When tennis greats such as John McEnroe, Mats Wilander and Rafael Nadal line up to tell you you're having a season that won't be matched, it's probably time to listen.
Serbian Novak Djokovic, who sealed the US Open on Monday, has now won 64 matches in 2011, with three Grand Slam trophies in his cabinet.
The world number one has also won seven other ranking tournaments, while one of only two defeats was down to an injury retirement.
After the US Open victory, McEnroe said: "He bewildered Nadal. I've never seen Nadal look as if he doesn't know what to do and, even on clay in Rome, Djokovic made him look like that.
"Wimbledon was where he separated himself and took himself to a whole new level.
"Djokovic is having the greatest year in the history of our sport."
The American is someone who should know after winning 82 matches in 1984 and losing just three times.
In that year, he won Wimbledon and the US Open, along with 12 other tournaments. He was also victorious in 39 straight matches at the start of the year.
Djokovic, 24, broke that record this year by going 43 games unbeaten, ending with a semi-final loss to Roger Federer in the French Open in May.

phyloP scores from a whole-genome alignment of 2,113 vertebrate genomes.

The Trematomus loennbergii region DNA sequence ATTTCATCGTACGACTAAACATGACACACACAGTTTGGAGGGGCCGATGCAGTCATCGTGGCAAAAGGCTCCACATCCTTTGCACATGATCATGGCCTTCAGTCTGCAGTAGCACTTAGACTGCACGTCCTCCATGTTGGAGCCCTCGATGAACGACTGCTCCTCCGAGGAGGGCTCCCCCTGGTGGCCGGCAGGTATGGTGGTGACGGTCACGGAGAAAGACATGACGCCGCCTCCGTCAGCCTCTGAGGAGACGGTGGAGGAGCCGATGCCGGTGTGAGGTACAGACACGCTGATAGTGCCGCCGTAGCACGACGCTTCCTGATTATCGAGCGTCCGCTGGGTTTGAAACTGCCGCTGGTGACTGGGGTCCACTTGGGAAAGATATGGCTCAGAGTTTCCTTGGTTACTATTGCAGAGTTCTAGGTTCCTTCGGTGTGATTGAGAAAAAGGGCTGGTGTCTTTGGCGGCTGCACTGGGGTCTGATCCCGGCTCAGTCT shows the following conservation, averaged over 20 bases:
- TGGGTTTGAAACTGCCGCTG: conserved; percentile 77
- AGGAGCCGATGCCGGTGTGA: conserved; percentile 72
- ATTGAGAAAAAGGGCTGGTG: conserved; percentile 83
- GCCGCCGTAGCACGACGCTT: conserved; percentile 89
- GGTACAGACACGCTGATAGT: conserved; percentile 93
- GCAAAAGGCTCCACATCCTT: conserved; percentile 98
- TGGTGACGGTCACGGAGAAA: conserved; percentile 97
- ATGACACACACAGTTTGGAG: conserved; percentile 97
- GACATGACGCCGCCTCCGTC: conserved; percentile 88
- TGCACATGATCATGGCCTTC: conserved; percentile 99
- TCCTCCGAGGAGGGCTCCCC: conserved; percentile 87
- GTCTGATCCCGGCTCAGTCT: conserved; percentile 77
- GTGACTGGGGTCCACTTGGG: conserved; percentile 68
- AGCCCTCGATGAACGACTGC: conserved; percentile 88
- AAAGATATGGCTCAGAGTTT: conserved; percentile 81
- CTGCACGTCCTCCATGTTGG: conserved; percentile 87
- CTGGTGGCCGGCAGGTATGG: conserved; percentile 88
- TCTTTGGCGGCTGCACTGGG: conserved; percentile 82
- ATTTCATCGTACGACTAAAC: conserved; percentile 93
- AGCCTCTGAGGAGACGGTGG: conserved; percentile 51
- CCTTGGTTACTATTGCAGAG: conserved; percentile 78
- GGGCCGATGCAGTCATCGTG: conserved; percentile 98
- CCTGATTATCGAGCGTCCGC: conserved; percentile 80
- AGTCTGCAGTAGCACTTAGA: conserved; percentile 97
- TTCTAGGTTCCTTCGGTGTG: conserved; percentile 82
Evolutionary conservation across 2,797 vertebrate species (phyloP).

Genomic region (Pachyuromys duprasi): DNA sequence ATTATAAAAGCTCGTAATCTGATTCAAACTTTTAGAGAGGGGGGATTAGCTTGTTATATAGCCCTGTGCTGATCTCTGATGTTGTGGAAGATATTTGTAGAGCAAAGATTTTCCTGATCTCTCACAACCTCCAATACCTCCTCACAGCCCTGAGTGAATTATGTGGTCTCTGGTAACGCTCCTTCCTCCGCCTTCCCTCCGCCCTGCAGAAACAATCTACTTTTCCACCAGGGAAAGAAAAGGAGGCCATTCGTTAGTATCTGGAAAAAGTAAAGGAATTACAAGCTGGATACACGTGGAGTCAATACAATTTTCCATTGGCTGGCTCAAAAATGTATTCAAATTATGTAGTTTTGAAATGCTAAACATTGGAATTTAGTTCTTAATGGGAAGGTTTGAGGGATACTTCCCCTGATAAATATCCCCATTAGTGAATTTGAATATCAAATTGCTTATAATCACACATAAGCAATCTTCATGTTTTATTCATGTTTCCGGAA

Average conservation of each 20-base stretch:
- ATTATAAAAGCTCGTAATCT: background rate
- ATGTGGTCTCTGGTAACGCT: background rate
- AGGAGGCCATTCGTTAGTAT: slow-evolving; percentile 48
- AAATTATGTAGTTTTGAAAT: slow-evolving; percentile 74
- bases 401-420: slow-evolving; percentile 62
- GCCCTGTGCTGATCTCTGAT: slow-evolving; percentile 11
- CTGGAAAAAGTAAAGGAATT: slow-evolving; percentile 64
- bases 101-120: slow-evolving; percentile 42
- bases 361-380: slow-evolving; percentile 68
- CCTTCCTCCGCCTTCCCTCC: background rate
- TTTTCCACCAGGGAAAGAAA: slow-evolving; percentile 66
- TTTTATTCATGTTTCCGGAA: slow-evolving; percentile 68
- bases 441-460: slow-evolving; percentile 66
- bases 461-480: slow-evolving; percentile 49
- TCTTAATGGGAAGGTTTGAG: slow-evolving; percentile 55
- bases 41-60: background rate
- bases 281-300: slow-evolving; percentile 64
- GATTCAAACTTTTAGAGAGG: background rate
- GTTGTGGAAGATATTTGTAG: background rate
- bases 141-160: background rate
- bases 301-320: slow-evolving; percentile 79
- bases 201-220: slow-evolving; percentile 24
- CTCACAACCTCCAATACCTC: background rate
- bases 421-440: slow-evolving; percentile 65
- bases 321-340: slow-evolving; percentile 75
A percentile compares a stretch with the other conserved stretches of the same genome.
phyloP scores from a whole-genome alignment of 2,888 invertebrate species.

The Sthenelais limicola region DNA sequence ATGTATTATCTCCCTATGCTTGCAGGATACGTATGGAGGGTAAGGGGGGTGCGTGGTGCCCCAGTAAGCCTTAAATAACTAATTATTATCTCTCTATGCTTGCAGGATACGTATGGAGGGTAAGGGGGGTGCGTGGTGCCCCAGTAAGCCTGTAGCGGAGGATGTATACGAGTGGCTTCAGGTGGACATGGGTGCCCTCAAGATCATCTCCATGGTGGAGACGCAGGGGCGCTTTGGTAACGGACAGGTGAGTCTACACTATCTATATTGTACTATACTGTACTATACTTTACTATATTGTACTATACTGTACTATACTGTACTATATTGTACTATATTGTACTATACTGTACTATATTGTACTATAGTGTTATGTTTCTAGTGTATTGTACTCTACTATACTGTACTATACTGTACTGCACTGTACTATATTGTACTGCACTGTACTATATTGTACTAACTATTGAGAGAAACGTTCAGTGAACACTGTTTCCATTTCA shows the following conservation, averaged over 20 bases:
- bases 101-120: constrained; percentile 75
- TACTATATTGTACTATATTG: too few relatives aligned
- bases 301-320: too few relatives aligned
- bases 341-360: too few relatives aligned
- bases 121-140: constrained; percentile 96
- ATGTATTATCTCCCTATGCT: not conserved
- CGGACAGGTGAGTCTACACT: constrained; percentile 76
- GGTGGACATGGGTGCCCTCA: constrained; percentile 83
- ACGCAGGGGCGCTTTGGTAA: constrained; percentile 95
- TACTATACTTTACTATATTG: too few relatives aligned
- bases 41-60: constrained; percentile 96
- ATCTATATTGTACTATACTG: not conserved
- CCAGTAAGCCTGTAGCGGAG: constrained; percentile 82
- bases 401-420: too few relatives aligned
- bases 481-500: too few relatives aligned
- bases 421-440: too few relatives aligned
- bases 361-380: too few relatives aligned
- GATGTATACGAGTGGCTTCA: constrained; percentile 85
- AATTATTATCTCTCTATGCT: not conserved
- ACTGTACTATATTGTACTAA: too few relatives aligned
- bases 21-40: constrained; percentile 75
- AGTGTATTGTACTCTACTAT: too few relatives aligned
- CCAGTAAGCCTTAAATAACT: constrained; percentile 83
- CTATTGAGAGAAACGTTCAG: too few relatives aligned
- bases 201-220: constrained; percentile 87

But McEnroe believes tennis is harder today than it was 27 years ago. He told the BBC in May: "There is more competition, more athleticism, deeper fields and more depth in the sport.
"So his record is even more impressive than mine."
That view is echoed by Wilander, who won 10 Grand Slams in the 1980s.
The Swede said: "He's jumped up a level. I think this is the very beginning. He may be riding the wave but it's not like the wave is going to end. This is how good he is."
The other extraordinary aspect of Djokovic's run is the standard of competition he is up against. Roger Federer, 30, has won a record 16 Grand Slam titles, while Nadal has 10 Grand Slams and should be hitting his peak at 25.
But Djokovic has dominated both players in 2011, with six wins in six finals over Nadal and four victories in five ties against Federer.
The Serbian went three years from winning his first Grand Slam - the 2008 Australian Open - to January's victory, also in Australia.
The change in fortune is something he puts down to a different attitude. After his latest victory, he said: "I'm more aggressive and I have a different approach to the semi-finals and finals of major events.
"I am not invincible. I just think a positive attitude keeps you on top of your game when you go on court."
Perhaps the biggest indication of his achievement comes from Nadal, who said after the US Open final: "What you did this year is probably impossible to repeat."
Djokovic now has three months to make 2011 the greatest 12 months ever for a tennis player.
First, he is returning to Belgrade to play for Serbia in this weekend's Davis Cup semi-final against Argentina. After that it is the Shanghai Masters in October, where he will again face Federer, Nadal and Andy Murray.